I was running a media skills course last week when I was asked a question which I’d never been asked before: “why does the press refer to people by their surname?”
My initial, feeble but truthful, answer was “it’s house-style. All papers have a house-style and it is usually that you use the full name on the first outing and the surname only after that.”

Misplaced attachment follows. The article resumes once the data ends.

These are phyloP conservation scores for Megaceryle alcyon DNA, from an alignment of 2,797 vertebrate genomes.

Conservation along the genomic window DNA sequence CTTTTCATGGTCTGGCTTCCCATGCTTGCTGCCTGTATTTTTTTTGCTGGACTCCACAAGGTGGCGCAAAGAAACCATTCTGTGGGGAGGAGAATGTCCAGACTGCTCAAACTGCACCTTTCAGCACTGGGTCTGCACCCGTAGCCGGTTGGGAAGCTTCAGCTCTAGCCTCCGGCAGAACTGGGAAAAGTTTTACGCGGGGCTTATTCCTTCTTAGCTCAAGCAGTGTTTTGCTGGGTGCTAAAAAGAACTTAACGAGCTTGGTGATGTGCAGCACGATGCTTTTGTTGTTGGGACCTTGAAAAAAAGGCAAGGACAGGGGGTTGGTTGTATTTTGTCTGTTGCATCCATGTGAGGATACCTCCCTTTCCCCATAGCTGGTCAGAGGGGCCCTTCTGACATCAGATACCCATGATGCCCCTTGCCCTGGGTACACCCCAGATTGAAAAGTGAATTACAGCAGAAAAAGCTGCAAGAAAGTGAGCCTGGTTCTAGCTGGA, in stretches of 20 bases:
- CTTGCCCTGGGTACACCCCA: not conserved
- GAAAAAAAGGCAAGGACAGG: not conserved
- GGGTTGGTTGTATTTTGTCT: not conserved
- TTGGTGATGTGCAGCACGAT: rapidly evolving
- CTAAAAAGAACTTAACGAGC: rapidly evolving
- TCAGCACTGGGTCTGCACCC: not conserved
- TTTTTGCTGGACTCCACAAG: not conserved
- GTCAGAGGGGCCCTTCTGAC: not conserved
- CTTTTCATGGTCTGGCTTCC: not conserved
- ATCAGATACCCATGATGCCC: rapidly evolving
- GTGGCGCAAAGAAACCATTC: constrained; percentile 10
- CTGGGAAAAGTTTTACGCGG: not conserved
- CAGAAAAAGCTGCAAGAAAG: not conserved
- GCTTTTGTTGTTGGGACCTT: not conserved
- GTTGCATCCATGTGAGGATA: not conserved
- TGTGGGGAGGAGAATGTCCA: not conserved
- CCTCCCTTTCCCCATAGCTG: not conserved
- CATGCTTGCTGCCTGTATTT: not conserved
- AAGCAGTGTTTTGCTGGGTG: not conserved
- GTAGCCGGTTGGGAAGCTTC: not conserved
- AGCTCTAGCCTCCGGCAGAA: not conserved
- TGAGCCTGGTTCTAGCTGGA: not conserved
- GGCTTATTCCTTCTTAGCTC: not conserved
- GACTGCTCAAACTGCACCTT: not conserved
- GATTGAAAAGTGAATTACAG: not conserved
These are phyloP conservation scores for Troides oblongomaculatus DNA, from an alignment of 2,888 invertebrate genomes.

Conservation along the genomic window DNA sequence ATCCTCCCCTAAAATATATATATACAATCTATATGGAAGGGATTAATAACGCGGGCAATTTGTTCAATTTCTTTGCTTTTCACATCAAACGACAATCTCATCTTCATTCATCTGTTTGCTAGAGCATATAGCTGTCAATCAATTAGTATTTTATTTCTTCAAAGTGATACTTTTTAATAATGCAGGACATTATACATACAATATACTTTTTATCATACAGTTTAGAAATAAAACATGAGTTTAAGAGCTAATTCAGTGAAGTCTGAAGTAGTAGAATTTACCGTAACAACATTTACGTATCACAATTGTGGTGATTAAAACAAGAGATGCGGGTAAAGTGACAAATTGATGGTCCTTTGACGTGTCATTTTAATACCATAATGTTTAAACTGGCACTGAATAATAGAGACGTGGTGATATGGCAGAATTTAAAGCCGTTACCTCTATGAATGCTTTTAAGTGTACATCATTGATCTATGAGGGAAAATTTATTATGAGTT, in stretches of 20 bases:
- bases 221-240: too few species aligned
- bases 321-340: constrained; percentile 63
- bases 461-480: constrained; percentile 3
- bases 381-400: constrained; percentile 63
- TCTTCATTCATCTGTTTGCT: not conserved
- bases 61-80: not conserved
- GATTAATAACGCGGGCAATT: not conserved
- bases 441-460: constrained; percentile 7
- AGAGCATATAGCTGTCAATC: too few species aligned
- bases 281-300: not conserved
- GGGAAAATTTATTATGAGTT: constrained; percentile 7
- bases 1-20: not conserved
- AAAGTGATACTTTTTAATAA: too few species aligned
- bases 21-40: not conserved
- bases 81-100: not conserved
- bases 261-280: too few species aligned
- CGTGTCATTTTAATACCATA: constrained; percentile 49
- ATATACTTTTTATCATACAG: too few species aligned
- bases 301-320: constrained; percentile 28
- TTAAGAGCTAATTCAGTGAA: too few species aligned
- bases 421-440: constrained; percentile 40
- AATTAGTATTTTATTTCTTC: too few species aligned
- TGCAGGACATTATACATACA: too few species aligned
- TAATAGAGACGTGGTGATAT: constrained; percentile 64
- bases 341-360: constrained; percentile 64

Feeling that this was ducking the question, I added, “I suspect this is because it preserves our journalistic neutrality. We can hardly say ‘John murdered someone’.”
Long after I got back to the office, I thought of exceptions to this approach. Saying, “Jones was murdered”, when it’s fresh news would be heartless. It would have to be “Mrs Jones…” or “baby John…”.
I guess that whether we deviate boils down to common sense.
Maybe the origins lie in saving lead or typesetter’s time. Anyone know?